Millions of Twitter users were blocked from their feeds on Tuesday as the social networking site went down in several countries, suffering one of the worst outages in its 10-year history.
"Some users are currently experiencing problems accessing Twitter. We are aware of the issue and are working towards a resolution," the US site said, without giving details of the cause of the outage.
A spokesperson for Twitter Europe confirmed the site was down, while users in South Africa, Brazil, the Philippines, Nigeria and Uganda also reported problems accessing the site with the hashtag #twitterdown on Facebook.
Users in affected countries were met with the message: "Something is technically wrong."
After a shutdown lasting about an hour on Tuesday morning, the site was back online in London and Paris -- but users in both cities experienced intermittent service in the afternoon.
Users elsewhere, including Russia, were also still experiencing problems.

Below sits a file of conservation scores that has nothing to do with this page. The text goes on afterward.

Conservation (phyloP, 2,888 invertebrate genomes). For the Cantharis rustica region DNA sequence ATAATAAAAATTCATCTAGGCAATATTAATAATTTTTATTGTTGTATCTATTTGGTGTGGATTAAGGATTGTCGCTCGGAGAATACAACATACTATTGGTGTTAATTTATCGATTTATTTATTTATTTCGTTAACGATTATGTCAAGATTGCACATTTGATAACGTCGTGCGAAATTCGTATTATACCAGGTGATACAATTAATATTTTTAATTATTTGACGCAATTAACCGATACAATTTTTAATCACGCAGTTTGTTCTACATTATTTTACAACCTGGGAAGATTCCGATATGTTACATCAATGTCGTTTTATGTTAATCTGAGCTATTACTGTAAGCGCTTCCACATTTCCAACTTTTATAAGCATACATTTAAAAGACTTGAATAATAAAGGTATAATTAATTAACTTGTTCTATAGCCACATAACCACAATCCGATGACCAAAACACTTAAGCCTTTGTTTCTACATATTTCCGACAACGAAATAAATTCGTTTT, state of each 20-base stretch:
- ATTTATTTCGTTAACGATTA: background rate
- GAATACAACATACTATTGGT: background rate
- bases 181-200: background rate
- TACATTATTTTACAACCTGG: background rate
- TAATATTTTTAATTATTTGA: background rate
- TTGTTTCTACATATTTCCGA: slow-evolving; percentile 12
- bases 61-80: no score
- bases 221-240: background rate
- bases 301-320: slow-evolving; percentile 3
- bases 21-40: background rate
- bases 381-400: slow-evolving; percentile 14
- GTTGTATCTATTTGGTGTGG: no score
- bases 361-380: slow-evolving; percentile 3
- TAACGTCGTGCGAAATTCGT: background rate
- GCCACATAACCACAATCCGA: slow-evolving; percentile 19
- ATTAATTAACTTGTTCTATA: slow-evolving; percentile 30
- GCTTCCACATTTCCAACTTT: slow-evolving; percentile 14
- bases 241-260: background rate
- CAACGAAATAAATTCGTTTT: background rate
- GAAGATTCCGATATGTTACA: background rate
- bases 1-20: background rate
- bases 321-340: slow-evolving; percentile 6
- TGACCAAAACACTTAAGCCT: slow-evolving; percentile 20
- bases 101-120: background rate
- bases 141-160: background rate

Many took to Facebook to report the outage with the hashtag #twitterdown.
The shutdown was also the butt of jokes from some social media channels, with British TV channel E4 posting on its Facebook page: "Twitter is down. Worker productivity hits record levels. UK is out of recession!!!"
Rick Devens, a local US radio host, posted on Facebook: "We may never get back some of the clever thoughts I had during this tragic outage."
Twitter has regularly suffered outages since its launch in 2006, but generally of a shorter duration. Its social media rivals Facebook and Instagram have also had to deal with brief shutdowns.
During a site breakdown in July 2012, frustrated Twitter addicts were unable to post for two hours due to problems at its data centres.
Twitter shares have tumbled 20 percent on the New York stock exchange since the start of the year -- notably on rumours that it may scrap the 140-character limit that has kept its posts pithy for the last decade.
Tech news website re/code reported this month that tweets of up to 10,000 characters could be available from March, winning a mixed response from netizens.
Twitter chief executive Jack Dorsey did not confirm the plan, but said the company is "not going to be shy about building more utility and power into Twitter."
The site continued to lose money over the first three quarters of last year. In October it reported a third quarter loss of $132 million, on a disappointing 11 percent year-on-year increase in regular users to 320 million.